‘Perhaps what one wants to say is formed in childhood and the rest of one’s life is spent trying to say it. I know that all I felt during the early years of my life in Yorkshire is dynamic and constant in my life today.’
Barbara Hepworth (1903–1975), one of the most important artists of the 20th century, was born in Wakefield.
Her father was a surveyor for West Riding County Council, and Hepworth accompanied him on his inspections of local roads and bridges.
At Wakefield Girls’ High School Hepworth was inspired by seeing images of Egyptian sculpture and encouraged by the headteacher, Miss McCroben, to apply for a scholarship to Leeds School of Art.
Following this, in 1921, she began her studies at the Royal College of Art in London.
‘All my early memories are of forms and shapes and textures. Moving through and over the West Riding landscape with my father in his car, the hills were sculptures; the roads defined the forms.’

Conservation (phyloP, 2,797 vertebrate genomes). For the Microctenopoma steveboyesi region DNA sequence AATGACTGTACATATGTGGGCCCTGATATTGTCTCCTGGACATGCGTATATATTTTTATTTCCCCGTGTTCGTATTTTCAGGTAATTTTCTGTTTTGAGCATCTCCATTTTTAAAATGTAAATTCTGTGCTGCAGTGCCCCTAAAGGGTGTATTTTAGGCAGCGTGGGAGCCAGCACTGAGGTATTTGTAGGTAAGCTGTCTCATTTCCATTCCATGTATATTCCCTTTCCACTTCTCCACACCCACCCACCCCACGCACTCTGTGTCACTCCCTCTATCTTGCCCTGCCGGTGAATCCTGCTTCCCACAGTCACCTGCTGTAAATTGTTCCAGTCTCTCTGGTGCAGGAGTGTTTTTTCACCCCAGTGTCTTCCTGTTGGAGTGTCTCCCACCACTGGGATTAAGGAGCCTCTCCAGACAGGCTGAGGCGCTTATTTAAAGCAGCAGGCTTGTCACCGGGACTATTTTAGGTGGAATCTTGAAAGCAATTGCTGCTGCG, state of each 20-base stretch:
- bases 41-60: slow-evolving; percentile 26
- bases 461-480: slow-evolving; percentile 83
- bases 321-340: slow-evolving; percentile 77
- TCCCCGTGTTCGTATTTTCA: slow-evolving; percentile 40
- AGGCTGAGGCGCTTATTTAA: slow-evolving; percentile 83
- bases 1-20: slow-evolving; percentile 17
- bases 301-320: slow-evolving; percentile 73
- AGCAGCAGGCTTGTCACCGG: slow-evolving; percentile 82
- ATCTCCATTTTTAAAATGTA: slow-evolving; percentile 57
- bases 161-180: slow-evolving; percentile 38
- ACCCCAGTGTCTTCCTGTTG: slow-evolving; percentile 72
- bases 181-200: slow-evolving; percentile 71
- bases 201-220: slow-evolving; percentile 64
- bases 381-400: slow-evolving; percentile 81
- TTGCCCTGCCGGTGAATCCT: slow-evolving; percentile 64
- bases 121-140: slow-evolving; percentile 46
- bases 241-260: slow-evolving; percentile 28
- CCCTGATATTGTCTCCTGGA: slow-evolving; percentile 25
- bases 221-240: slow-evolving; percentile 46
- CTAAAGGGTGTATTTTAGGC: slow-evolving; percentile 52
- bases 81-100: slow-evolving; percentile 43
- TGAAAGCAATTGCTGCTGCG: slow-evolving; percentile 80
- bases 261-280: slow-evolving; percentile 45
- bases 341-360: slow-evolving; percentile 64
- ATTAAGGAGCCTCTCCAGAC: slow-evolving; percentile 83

Barbara Hepworth, speaking in the BBC film Barbara Hepworth (Dir. John Read, 1961)
Hepworth in the 1920s and 1930s
On completing her degree in 1924, Hepworth was awarded a West Riding travel scholarship, enabling her to travel to Italy. She learnt to carve from a master-carver in Rome, where she met her first husband and fellow artist John Skeaping.
The couple returned to London in 1926 as proponents of ‘direct carving’, the practice of carving directly into wood or stone, rather than modelling sculpture in clay for a master-craftsman to then make the finished work.
Hepworth and Skeaping separated in 1931, and Hepworth became part of an artistic circle that included Henry Moore and Ben Nicholson, with whom she lived in Hampstead during the 1930s.
Representational aspects of Hepworth’s work gave way to geometric shapes, as in Pierced Hemisphere I and Two Forms.
Hepworth would later relate this shift to having triplets with Nicholson in 1934, noting that after this ‘the work was more formal, and all traces of naturalism had disappeared, and for some years I was absorbed in the relationships in space, in size and texture and weight, as well as in the tensions between the forms.’